Uphill/Downhill Challenge brings Glen Plake and costumed skimo to Copper on Feb. 1 | SummitDaily.com

Uphill/Downhill Challenge brings Glen Plake and costumed skimo to Copper on Feb. 1

Copper Uphill/Downhill Challenge

What: A fun (yet somehow serious) ski mountaineering race under American Eagle lift at Copper, with divisions for industry teams and Cosmic Cup competitors

When: Monday, Feb. 1 at noon

Where: Center Village start line, Copper Mountain

Cost: $20 donation per competitor

All competitors must register with a team of three. The SIA race is open to industry teams only and includes one ascent and one descent. The Cosmic race is open to anyone and includes two legs of each. Both races begin at noon. All proceeds from entry fees go to the Colorado Avalanche Information Center. Online registration ends at noon on Feb. 1. To register or find out more, see http://www.siasnowshow.snowsports.org/on-snow-demo and follow the Uphill/Downhill Challenge links.

When Glen Plake tells you to wear a costume, you don’t say no.

For nearly three decades, the 51-year-old freeski legend has been a fixture at the SnowSports Industries America Snow Show, held this weekend in Denver. It’s one of the few times you’ll find him in sneakers instead of boots and skis, although he still wouldn’t be caught dead without his signature mohawk. The guy just knows how to wow the masses.

He also knows how to make a lung-busting race way more enjoyable than it should be. Three years ago, SIA linked up with Copper Mountain and the Cosmic Ski Mountaineering Cup to launch a beginner-friendly skimo race in conjunction with the resort’s on-snow demo day. It’s a fun-loving event built around beer and benefits — the tagline is “the weak, strong and the thirsty” — with all proceeds going to the Colorado Avalanche Information Center.

But it was still missing something. And then Plake suggested costumes.

“Costumes are recommended and encouraged and pretty much mandatory,” said Joe Risi, founder of the winter-long Cosmic series, who says the whole costume concept was Plake’s idea. “You’ll actually be fined a time penalty if you don’t wear a costume.”

Needless to say, the mohawk’s suggestion is now part and parcel of the Uphill/Downhill Challenge. The race returns to Copper on Feb. 1 with two events: an industry-only race with one uphill leg and one downhill leg, and a public Cosmic series race with two legs of each. Both require teams of three, costumes, avalanche gear and, of course, a healthy sense of humor. (Online registration is open until noon on race day.)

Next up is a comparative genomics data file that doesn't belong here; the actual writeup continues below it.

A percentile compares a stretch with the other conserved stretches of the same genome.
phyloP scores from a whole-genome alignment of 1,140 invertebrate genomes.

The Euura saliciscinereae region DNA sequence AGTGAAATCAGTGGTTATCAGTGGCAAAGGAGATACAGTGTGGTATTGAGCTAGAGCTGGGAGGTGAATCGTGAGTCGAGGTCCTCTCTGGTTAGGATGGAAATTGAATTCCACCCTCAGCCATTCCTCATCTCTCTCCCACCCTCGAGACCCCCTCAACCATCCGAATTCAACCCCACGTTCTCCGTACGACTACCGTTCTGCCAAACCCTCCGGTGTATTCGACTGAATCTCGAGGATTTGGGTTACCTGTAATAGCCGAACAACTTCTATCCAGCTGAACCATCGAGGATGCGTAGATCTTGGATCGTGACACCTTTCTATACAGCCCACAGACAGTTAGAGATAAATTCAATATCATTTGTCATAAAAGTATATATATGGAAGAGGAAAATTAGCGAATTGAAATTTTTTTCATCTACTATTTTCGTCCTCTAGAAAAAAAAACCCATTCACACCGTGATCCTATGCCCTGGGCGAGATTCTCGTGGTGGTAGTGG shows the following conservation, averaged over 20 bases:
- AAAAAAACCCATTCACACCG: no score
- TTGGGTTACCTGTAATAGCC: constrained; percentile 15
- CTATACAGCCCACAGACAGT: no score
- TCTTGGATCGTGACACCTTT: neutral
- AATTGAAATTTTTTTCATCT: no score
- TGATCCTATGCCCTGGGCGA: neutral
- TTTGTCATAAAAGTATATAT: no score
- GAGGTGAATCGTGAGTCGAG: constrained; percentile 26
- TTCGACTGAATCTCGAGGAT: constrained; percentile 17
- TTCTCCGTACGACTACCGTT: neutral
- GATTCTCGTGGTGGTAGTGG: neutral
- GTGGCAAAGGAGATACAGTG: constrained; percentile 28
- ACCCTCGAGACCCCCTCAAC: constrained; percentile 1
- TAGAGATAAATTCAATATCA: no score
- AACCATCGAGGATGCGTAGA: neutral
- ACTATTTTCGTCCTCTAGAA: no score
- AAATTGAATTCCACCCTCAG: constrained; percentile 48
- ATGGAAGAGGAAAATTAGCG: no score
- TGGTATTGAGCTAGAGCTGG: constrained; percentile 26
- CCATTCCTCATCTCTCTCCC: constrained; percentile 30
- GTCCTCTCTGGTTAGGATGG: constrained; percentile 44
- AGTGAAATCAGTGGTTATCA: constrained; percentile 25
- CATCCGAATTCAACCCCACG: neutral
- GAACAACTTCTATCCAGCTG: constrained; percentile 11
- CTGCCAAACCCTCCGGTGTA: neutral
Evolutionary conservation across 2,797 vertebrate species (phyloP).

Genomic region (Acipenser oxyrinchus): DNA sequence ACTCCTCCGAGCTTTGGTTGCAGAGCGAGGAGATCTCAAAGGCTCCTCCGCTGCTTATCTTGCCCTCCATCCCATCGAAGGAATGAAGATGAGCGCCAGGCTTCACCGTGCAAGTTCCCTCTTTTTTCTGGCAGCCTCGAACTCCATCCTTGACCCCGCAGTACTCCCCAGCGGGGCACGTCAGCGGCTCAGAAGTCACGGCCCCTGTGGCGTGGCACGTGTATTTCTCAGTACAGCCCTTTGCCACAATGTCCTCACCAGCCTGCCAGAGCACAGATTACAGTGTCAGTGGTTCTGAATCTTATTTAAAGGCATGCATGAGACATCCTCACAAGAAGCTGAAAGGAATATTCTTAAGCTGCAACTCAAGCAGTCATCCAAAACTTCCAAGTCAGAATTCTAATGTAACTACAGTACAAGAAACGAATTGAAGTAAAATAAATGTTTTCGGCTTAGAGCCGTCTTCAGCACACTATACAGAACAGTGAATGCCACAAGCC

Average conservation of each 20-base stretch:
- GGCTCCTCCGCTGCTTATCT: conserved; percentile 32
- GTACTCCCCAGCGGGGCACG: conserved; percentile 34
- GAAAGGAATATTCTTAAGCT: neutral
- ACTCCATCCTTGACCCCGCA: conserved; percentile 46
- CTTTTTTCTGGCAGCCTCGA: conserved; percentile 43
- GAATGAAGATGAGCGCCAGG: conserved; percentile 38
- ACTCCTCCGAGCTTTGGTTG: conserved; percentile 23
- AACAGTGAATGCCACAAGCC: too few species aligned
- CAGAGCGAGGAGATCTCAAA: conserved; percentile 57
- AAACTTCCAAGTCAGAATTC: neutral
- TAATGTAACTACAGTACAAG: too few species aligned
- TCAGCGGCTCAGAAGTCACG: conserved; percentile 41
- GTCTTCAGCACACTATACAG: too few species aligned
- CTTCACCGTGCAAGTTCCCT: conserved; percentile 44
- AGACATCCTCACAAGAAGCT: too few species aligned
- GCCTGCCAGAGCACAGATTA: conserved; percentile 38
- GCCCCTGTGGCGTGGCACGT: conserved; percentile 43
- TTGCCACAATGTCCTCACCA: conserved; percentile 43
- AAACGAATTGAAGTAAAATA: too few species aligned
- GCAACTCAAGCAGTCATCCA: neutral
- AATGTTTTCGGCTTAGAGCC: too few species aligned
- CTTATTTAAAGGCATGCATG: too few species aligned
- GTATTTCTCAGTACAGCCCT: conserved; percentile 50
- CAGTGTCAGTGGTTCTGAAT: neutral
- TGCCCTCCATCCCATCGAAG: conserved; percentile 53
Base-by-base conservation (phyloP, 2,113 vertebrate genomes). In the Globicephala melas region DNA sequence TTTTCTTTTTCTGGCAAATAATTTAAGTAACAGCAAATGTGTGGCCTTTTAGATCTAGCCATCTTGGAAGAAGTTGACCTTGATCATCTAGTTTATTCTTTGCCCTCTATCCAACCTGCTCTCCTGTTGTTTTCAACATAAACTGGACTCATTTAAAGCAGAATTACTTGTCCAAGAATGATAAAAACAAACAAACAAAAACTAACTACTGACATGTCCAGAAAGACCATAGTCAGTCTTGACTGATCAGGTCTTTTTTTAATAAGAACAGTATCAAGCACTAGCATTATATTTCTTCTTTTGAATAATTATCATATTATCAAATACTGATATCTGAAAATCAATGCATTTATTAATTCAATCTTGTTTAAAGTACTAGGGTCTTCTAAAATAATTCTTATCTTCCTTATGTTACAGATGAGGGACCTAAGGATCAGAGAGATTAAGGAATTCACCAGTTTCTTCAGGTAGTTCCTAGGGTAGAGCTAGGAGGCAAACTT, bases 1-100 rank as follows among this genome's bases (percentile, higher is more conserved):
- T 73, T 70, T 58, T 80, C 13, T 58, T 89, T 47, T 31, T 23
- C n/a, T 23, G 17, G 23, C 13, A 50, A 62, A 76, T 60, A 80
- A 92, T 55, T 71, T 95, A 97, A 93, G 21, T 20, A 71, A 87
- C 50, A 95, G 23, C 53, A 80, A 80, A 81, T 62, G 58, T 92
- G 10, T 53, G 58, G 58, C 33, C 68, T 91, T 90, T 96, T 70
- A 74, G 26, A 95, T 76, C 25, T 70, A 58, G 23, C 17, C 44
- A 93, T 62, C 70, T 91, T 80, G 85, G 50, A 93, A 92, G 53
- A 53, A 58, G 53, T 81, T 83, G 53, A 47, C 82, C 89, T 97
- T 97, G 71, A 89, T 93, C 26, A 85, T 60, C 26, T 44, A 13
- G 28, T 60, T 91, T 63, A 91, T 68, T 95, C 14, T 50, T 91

The concept might be lighthearted, but the competition promises to be as steep as always. Risi expects Plake to race with an unnamed team, and 2015 industry winner Eric Henderson returns to defend his title.

“We really try to make this a fun and festive environment, hence the costumes, the funny names, everything else we have,” said Henderson, known as Hende to friends and foes on the course. “It all plays into this concept that it’s not about winning — it’s about having a good time.”

A taste of skimo

The course will be familiar to past competitors, Risi said. Beginning at noon, skiers in both events leave the start line at Center Village and skin up Main Vein (just east of the America Eagle line) for about a quarter-mile. The course then turns into the trees for a stretch of skinning and kick turns in the thick stuff before returning to a gladed run for the downhill stretch.

Here, SIA racers continue through the glade to the final stretch, while Cosmic racers turn around and head back uphill for more switchbacks and kick turns in the trees. The industry race is about 800 vertical feet of climbing and the other is about 1,100. It’s pretty mellow for a Cosmic race, Risi admits, but it still stays true to the mountaineering roots of the 32-event series.

“We’re not just going up a run and then back down a groomer,” Risi said of the series, which tends to attract high-level skimo athletes. “This is a true glimpse at what ski mountaineering actually is.”

After cruising downhill through the glades, competitors in both races ski through slalom gates and then a mini terrain park with jumps and rollers. The final stretch is a boot sprint: everyone must unclip and run through Burning Stones Plaza to the finish line, skis in hand.

“There are a lot (of races) in the U.S. that act as two things: one as an intro to the sport, the other as a true, competitive uphill event for elite endurance athletes,” Henderson said. “The beauty of the SIA race is that I see it as a gateway drug for uphill racing and skiing.”

Henderson is no stranger to skimo racing. The Boulder native competed in all four Rando Rise and Shine races at Arapahoe Basin this season and has tackled the Grand Traverse in the past. The Uphill/Downhill Challenge is in an entirely different class, but he still enjoys it for the unadulterated energy of a costumed crowd. And, of course, the downhill.

“I love that you get to ski downhill once you get to the top,” Henderson laughed. “It’s a way to integrate one of my favorite sports, which is downhill skiing, with that adrenaline you get from pushing uphill. It’s the best mix of exercise and pure fun.”

Last year, Henderson and the winning Colorado Edibles crew with Dynafit hit the course in their beachfront best: Hawaiian shirts, Bermuda shorts and Ray Bans. Now he’s with Backbone Media, but he’s just as confident the team will finish at the top of the industry pack. Their costumes for this year?

“Oh, it’s decided,” Henderson said, “But I can’t give anything away. You’ll just have to come out and see it in person.”

Plake would be proud.

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